Monday, February 05, 2007

More on P75 (P. Vatican ???)

Jim Davila links to a long news report on P75: a translation of an article published last week in the semi-official Vatican newspaper, L'Osservatore Romano, entitled 18 Centuries of History: The Bodmer Papyrus 14-15 (P75) Arrives in the Vatican Apostolic Library (the proposed sale was previously noted here and the purchase here).

There is a lot of incidental information here which will be of interest to readers (and some unprovable assertions about four gospel collections!) but there is some new info on unidentified extra fragments of P75:

  • "When, however, the manuscript was consigned to the Vatican Library, it emerged immediately from a summary review, that the present situation of the papyrus is not identical to that described by the facsimile: Some fragments of the external pages were recovered by a partial restoration of the "hard binding" effected after the publication in 1961 and some thirty worn out fragments awaited identification, while some new fragments, of which not a few, turned out not to be documented. Subsequent research demonstrated that at least one fragment not reproduced in the facsimile was already noted around 1974."

This reflects an interesting issue, since NA27 cites material in P75 beyond the range of published photos: 13.1-10; 14.30-31; 15.1-6, 9-10. And S.A. Edwards, 'P75 under the Magnifying Glass' Novum Testamentum 18(1976)190-212 refers to additional photos and reconstructs an additional fragment (probably the one refered to above).
In W.J. Elliott & D.C. Parker (eds), The New Testament in Greek IV. The Gospel According to St. John. The Papyri (NTTS XX; Leiden: E.J. Brill, 1995) the editors said about P75: that ‘no fresh transcription was made [i.e. from the originals]; instead, the collation was made directly from the photographs’ (p. 2). And they wouldn't recognise any letters not able to be confirmed directly from the photographs. So hopefully we might soon get a proper new and compelte transcription of the text of P75. And somebody might have the fun of identifying tiny fragments. [By the way: "Your holiness, if you read this, I volunteer."]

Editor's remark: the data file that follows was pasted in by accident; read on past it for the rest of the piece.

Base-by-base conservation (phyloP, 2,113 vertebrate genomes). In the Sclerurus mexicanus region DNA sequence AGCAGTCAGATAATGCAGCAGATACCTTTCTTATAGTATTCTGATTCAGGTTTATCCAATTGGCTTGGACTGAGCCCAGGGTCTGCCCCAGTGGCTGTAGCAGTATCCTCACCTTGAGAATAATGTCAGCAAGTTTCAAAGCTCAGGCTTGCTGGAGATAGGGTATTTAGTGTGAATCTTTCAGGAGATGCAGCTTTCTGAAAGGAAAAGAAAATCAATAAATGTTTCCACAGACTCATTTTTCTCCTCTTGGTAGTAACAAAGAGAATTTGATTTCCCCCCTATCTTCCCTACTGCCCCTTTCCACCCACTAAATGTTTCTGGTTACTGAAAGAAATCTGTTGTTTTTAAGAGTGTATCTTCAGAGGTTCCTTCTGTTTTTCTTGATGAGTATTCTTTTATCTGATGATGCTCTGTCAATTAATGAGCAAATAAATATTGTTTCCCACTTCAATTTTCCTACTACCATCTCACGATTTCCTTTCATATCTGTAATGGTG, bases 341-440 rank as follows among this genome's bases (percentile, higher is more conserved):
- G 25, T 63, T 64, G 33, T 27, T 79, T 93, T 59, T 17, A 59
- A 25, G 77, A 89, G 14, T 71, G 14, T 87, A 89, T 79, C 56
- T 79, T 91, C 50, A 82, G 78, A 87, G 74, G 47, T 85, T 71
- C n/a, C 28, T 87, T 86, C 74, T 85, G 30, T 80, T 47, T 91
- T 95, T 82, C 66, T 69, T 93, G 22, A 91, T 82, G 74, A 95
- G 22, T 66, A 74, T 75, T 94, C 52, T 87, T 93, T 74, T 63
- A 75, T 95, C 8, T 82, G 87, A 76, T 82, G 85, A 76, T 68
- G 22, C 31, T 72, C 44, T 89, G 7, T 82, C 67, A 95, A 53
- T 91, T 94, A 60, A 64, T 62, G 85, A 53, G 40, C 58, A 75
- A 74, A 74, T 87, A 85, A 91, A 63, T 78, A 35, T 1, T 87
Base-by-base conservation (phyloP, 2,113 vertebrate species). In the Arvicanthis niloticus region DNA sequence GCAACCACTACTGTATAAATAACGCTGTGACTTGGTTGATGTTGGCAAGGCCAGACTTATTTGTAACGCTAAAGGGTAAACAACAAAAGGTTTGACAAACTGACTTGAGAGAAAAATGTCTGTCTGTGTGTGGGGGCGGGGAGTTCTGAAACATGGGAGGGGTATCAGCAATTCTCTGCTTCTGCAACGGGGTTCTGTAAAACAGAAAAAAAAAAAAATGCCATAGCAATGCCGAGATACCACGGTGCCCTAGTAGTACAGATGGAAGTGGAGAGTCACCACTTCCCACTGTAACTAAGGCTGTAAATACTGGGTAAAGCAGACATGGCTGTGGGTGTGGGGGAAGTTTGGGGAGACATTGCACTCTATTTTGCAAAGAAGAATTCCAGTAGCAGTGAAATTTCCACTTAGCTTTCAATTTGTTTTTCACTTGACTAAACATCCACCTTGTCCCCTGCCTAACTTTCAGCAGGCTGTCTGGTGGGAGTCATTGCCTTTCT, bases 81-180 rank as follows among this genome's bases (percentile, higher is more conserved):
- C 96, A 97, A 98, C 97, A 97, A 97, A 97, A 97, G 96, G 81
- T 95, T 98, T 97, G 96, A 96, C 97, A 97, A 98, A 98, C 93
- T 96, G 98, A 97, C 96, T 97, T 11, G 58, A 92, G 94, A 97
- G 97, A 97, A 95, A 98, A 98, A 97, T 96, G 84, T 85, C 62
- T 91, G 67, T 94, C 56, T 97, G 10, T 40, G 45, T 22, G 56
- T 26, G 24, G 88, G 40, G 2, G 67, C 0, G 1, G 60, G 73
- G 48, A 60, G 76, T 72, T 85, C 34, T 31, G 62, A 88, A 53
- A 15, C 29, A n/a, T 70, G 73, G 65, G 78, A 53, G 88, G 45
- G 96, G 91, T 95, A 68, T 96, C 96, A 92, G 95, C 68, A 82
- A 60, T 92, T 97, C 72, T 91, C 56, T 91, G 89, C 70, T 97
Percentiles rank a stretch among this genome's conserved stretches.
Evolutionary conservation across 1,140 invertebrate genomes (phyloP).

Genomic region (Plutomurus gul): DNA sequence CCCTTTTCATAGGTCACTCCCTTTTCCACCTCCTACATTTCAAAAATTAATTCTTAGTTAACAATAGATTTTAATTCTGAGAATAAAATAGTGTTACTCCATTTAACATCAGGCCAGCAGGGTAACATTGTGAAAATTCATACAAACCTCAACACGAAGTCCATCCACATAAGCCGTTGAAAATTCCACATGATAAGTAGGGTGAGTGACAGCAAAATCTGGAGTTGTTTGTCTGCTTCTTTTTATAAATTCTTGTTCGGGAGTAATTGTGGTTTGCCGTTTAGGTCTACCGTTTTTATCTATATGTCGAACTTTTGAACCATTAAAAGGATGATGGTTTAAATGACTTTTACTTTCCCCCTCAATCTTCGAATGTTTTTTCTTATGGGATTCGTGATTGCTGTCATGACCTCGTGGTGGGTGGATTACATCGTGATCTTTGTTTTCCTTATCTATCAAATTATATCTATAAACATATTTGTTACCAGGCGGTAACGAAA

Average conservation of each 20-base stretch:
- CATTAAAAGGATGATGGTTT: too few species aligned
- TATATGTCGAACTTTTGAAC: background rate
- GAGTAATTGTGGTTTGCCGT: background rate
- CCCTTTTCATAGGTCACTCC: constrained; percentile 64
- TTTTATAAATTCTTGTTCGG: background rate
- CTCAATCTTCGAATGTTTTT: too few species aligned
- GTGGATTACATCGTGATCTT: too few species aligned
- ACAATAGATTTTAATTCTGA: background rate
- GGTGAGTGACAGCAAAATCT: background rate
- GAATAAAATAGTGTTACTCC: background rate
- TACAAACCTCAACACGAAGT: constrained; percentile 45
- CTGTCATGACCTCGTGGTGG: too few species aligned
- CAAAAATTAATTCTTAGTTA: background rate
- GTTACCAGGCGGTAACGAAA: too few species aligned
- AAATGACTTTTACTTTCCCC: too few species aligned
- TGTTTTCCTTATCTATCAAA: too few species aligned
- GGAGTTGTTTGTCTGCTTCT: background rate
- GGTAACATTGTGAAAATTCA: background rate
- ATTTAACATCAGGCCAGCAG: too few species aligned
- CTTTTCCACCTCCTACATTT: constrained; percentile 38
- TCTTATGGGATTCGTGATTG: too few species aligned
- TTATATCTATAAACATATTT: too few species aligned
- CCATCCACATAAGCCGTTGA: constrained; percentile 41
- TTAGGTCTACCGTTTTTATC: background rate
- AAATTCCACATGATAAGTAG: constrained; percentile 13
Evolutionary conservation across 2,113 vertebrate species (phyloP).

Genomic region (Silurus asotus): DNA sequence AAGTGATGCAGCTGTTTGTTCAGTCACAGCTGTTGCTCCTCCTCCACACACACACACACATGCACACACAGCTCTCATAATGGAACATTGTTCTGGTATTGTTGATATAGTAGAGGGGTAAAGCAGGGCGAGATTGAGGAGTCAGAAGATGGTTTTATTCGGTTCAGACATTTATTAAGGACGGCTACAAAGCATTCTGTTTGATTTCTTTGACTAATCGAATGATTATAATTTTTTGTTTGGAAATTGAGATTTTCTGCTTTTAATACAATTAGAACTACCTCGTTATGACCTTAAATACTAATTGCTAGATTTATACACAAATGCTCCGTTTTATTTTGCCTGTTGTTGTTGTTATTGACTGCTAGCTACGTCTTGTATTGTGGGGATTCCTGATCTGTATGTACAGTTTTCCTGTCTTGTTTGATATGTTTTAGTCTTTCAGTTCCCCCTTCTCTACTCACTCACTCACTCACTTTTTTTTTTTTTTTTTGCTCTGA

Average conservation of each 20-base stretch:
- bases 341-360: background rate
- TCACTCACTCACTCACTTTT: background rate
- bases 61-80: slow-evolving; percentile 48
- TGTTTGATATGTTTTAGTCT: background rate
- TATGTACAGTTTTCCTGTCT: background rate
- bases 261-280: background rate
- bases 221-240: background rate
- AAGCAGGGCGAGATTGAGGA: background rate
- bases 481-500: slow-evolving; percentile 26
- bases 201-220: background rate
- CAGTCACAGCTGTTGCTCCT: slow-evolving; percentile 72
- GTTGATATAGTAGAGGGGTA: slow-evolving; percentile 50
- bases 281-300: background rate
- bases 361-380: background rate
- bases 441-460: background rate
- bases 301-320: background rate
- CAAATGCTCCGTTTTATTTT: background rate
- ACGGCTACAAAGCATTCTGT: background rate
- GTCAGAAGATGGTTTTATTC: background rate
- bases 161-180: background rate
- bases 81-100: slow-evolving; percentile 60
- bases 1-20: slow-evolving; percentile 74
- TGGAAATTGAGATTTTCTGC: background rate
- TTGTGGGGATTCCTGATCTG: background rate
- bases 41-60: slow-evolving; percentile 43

Up-date: Holy Father thrilled upon receiving New Testament manuscript


  1. There is also a curious new reading "o uios o eklektos" (singular) for John 1.34 in P75. See my forthcoming article on Filologia Neotestamentaria titled "Son and Chosen. A Text-Critical Study of John 1.34"


  2. Thanks Timo,

    Presumably you are proposing this was the original reading which was corrected to 'the son of God' (since that is clearly present in the photos).

    I'd be interested in seeing the evidence for this.


  3. By the way,

    I happen to have a spare copy of the Bodmer edition of P75 (two volumes with all the photos).

    And also P66 for that matter (with one photo missing and replaced with a photocopy).

    If anyone wants them I'll happily trade them for some other photos or facsimile of a manuscript which I don't have.

    Go on, make me an offer.

  4. Hi Pete,

    Yes, in fact I do. It is a testcase to show that in some rare occasions a singular reading may be the "original". You can find this new reading listed by Münster at

    Just select Joh 1.34 and P75.


  5. Sounds like the Vat is looking after the ms well.

  6. One might think that this reading for P75 is a conflate reading. But before I even get there I'd need to see the evidence that this was the original reading for P75.
    Do tell us when 'forthcoming' comes.

  7. Hi Pete,

    Yes, I though that first myself. But after wondering about the transcriptional probabilities I changed my mind. The article will appear on the next volume (so I was told).